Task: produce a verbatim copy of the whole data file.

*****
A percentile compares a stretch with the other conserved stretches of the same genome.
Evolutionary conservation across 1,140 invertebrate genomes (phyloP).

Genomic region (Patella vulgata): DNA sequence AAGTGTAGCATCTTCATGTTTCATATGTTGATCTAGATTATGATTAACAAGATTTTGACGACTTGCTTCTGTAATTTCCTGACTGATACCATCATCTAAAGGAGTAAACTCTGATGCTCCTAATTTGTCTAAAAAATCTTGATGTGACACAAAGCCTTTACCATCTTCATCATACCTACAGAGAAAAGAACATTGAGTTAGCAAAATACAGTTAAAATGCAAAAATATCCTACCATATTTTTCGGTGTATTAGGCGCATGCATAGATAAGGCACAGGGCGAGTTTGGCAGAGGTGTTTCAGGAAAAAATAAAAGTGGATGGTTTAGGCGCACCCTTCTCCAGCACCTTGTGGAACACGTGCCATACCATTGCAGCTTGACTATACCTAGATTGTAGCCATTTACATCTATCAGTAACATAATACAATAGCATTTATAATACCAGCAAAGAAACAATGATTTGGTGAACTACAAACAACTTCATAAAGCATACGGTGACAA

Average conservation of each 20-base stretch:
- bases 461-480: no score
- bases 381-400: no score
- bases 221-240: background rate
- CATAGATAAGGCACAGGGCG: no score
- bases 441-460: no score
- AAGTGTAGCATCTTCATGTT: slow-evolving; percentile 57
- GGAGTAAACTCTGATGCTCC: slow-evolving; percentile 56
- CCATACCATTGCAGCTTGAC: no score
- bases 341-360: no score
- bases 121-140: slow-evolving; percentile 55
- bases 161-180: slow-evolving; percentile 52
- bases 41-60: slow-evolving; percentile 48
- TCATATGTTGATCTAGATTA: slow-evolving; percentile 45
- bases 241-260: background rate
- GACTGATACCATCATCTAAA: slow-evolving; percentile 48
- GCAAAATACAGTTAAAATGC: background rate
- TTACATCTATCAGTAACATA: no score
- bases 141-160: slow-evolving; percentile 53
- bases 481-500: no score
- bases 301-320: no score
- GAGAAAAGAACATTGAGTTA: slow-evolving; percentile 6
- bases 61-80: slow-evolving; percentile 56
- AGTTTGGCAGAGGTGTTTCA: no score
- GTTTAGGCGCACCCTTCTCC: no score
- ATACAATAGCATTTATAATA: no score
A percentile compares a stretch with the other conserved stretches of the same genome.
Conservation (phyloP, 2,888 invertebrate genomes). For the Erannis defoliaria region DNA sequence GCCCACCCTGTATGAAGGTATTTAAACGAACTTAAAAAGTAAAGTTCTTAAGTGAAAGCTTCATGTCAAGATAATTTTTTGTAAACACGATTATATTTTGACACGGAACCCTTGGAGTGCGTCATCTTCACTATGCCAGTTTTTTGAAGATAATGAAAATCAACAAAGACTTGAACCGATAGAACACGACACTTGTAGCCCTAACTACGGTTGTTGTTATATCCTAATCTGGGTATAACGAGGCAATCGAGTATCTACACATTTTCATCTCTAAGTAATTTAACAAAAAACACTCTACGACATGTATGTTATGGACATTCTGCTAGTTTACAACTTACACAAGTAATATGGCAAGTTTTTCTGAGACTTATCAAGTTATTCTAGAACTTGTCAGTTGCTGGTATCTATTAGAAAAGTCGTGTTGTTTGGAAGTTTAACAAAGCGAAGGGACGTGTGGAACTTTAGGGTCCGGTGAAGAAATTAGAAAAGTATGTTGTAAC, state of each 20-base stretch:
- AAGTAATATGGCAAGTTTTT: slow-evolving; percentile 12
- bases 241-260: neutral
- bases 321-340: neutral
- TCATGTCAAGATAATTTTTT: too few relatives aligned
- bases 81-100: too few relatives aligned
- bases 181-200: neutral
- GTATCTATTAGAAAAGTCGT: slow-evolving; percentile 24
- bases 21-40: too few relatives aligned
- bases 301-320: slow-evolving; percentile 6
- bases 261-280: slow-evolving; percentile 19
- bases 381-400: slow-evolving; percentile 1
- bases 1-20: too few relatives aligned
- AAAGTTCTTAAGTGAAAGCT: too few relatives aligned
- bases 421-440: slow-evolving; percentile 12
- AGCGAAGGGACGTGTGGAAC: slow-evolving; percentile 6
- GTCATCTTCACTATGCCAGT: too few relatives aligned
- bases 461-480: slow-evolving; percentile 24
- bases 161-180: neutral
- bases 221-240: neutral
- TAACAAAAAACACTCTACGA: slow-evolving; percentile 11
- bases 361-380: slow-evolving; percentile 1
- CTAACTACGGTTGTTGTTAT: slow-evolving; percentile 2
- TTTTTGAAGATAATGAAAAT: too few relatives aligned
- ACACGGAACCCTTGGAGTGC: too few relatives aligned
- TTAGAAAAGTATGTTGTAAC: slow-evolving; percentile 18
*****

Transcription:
A percentile compares a stretch with the other conserved stretches of the same genome.
Evolutionary conservation across 1,140 invertebrate genomes (phyloP).

Genomic region (Patella vulgata): DNA sequence AAGTGTAGCATCTTCATGTTTCATATGTTGATCTAGATTATGATTAACAAGATTTTGACGACTTGCTTCTGTAATTTCCTGACTGATACCATCATCTAAAGGAGTAAACTCTGATGCTCCTAATTTGTCTAAAAAATCTTGATGTGACACAAAGCCTTTACCATCTTCATCATACCTACAGAGAAAAGAACATTGAGTTAGCAAAATACAGTTAAAATGCAAAAATATCCTACCATATTTTTCGGTGTATTAGGCGCATGCATAGATAAGGCACAGGGCGAGTTTGGCAGAGGTGTTTCAGGAAAAAATAAAAGTGGATGGTTTAGGCGCACCCTTCTCCAGCACCTTGTGGAACACGTGCCATACCATTGCAGCTTGACTATACCTAGATTGTAGCCATTTACATCTATCAGTAACATAATACAATAGCATTTATAATACCAGCAAAGAAACAATGATTTGGTGAACTACAAACAACTTCATAAAGCATACGGTGACAA

Average conservation of each 20-base stretch:
- bases 461-480: no score
- bases 381-400: no score
- bases 221-240: background rate
- CATAGATAAGGCACAGGGCG: no score
- bases 441-460: no score
- AAGTGTAGCATCTTCATGTT: slow-evolving; percentile 57
- GGAGTAAACTCTGATGCTCC: slow-evolving; percentile 56
- CCATACCATTGCAGCTTGAC: no score
- bases 341-360: no score
- bases 121-140: slow-evolving; percentile 55
- bases 161-180: slow-evolving; percentile 52
- bases 41-60: slow-evolving; percentile 48
- TCATATGTTGATCTAGATTA: slow-evolving; percentile 45
- bases 241-260: background rate
- GACTGATACCATCATCTAAA: slow-evolving; percentile 48
- GCAAAATACAGTTAAAATGC: background rate
- TTACATCTATCAGTAACATA: no score
- bases 141-160: slow-evolving; percentile 53
- bases 481-500: no score
- bases 301-320: no score
- GAGAAAAGAACATTGAGTTA: slow-evolving; percentile 6
- bases 61-80: slow-evolving; percentile 56
- AGTTTGGCAGAGGTGTTTCA: no score
- GTTTAGGCGCACCCTTCTCC: no score
- ATACAATAGCATTTATAATA: no score
A percentile compares a stretch with the other conserved stretches of the same genome.
Conservation (phyloP, 2,888 invertebrate genomes). For the Erannis defoliaria region DNA sequence GCCCACCCTGTATGAAGGTATTTAAACGAACTTAAAAAGTAAAGTTCTTAAGTGAAAGCTTCATGTCAAGATAATTTTTTGTAAACACGATTATATTTTGACACGGAACCCTTGGAGTGCGTCATCTTCACTATGCCAGTTTTTTGAAGATAATGAAAATCAACAAAGACTTGAACCGATAGAACACGACACTTGTAGCCCTAACTACGGTTGTTGTTATATCCTAATCTGGGTATAACGAGGCAATCGAGTATCTACACATTTTCATCTCTAAGTAATTTAACAAAAAACACTCTACGACATGTATGTTATGGACATTCTGCTAGTTTACAACTTACACAAGTAATATGGCAAGTTTTTCTGAGACTTATCAAGTTATTCTAGAACTTGTCAGTTGCTGGTATCTATTAGAAAAGTCGTGTTGTTTGGAAGTTTAACAAAGCGAAGGGACGTGTGGAACTTTAGGGTCCGGTGAAGAAATTAGAAAAGTATGTTGTAAC, state of each 20-base stretch:
- AAGTAATATGGCAAGTTTTT: slow-evolving; percentile 12
- bases 241-260: neutral
- bases 321-340: neutral
- TCATGTCAAGATAATTTTTT: too few relatives aligned
- bases 81-100: too few relatives aligned
- bases 181-200: neutral
- GTATCTATTAGAAAAGTCGT: slow-evolving; percentile 24
- bases 21-40: too few relatives aligned
- bases 301-320: slow-evolving; percentile 6
- bases 261-280: slow-evolving; percentile 19
- bases 381-400: slow-evolving; percentile 1
- bases 1-20: too few relatives aligned
- AAAGTTCTTAAGTGAAAGCT: too few relatives aligned
- bases 421-440: slow-evolving; percentile 12
- AGCGAAGGGACGTGTGGAAC: slow-evolving; percentile 6
- GTCATCTTCACTATGCCAGT: too few relatives aligned
- bases 461-480: slow-evolving; percentile 24
- bases 161-180: neutral
- bases 221-240: neutral
- TAACAAAAAACACTCTACGA: slow-evolving; percentile 11
- bases 361-380: slow-evolving; percentile 1
- CTAACTACGGTTGTTGTTAT: slow-evolving; percentile 2
- TTTTTGAAGATAATGAAAAT: too few relatives aligned
- ACACGGAACCCTTGGAGTGC: too few relatives aligned
- TTAGAAAAGTATGTTGTAAC: slow-evolving; percentile 18